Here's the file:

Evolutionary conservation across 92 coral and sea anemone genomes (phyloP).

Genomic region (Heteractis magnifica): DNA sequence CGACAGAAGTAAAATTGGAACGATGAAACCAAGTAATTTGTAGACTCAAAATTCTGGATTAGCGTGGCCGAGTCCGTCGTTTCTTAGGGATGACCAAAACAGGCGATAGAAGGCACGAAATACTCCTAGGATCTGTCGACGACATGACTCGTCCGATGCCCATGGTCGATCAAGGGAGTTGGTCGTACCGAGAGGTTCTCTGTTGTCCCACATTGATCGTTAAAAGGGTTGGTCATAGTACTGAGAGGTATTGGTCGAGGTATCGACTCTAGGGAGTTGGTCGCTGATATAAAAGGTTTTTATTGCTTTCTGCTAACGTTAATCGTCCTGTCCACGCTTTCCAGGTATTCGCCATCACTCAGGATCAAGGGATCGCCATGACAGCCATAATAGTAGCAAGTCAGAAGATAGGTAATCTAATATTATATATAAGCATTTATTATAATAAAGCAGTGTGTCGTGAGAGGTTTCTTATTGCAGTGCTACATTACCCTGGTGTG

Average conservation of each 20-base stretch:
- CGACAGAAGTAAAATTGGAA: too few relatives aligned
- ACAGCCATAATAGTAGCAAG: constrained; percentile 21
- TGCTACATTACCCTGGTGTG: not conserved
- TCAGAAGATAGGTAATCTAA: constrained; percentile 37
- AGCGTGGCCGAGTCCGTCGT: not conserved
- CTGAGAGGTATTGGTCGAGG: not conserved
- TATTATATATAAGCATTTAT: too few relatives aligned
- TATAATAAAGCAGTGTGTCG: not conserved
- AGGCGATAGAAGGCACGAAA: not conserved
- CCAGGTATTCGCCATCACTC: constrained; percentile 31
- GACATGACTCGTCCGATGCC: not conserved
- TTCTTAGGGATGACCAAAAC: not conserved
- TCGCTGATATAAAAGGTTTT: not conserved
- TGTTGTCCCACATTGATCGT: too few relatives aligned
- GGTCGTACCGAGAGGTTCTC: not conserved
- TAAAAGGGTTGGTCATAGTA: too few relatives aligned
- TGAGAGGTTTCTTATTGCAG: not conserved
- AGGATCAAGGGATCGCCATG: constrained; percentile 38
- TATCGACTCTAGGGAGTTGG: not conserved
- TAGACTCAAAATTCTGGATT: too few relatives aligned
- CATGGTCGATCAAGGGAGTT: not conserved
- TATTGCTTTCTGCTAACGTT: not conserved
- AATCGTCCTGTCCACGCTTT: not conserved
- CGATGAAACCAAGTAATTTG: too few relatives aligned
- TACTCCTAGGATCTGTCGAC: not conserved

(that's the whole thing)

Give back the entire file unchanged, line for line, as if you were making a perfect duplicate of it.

Evolutionary conservation across 92 coral and sea anemone genomes (phyloP).

Genomic region (Heteractis magnifica): DNA sequence CGACAGAAGTAAAATTGGAACGATGAAACCAAGTAATTTGTAGACTCAAAATTCTGGATTAGCGTGGCCGAGTCCGTCGTTTCTTAGGGATGACCAAAACAGGCGATAGAAGGCACGAAATACTCCTAGGATCTGTCGACGACATGACTCGTCCGATGCCCATGGTCGATCAAGGGAGTTGGTCGTACCGAGAGGTTCTCTGTTGTCCCACATTGATCGTTAAAAGGGTTGGTCATAGTACTGAGAGGTATTGGTCGAGGTATCGACTCTAGGGAGTTGGTCGCTGATATAAAAGGTTTTTATTGCTTTCTGCTAACGTTAATCGTCCTGTCCACGCTTTCCAGGTATTCGCCATCACTCAGGATCAAGGGATCGCCATGACAGCCATAATAGTAGCAAGTCAGAAGATAGGTAATCTAATATTATATATAAGCATTTATTATAATAAAGCAGTGTGTCGTGAGAGGTTTCTTATTGCAGTGCTACATTACCCTGGTGTG

Average conservation of each 20-base stretch:
- CGACAGAAGTAAAATTGGAA: too few relatives aligned
- ACAGCCATAATAGTAGCAAG: constrained; percentile 21
- TGCTACATTACCCTGGTGTG: not conserved
- TCAGAAGATAGGTAATCTAA: constrained; percentile 37
- AGCGTGGCCGAGTCCGTCGT: not conserved
- CTGAGAGGTATTGGTCGAGG: not conserved
- TATTATATATAAGCATTTAT: too few relatives aligned
- TATAATAAAGCAGTGTGTCG: not conserved
- AGGCGATAGAAGGCACGAAA: not conserved
- CCAGGTATTCGCCATCACTC: constrained; percentile 31
- GACATGACTCGTCCGATGCC: not conserved
- TTCTTAGGGATGACCAAAAC: not conserved
- TCGCTGATATAAAAGGTTTT: not conserved
- TGTTGTCCCACATTGATCGT: too few relatives aligned
- GGTCGTACCGAGAGGTTCTC: not conserved
- TAAAAGGGTTGGTCATAGTA: too few relatives aligned
- TGAGAGGTTTCTTATTGCAG: not conserved
- AGGATCAAGGGATCGCCATG: constrained; percentile 38
- TATCGACTCTAGGGAGTTGG: not conserved
- TAGACTCAAAATTCTGGATT: too few relatives aligned
- CATGGTCGATCAAGGGAGTT: not conserved
- TATTGCTTTCTGCTAACGTT: not conserved
- AATCGTCCTGTCCACGCTTT: not conserved
- CGATGAAACCAAGTAATTTG: too few relatives aligned
- TACTCCTAGGATCTGTCGAC: not conserved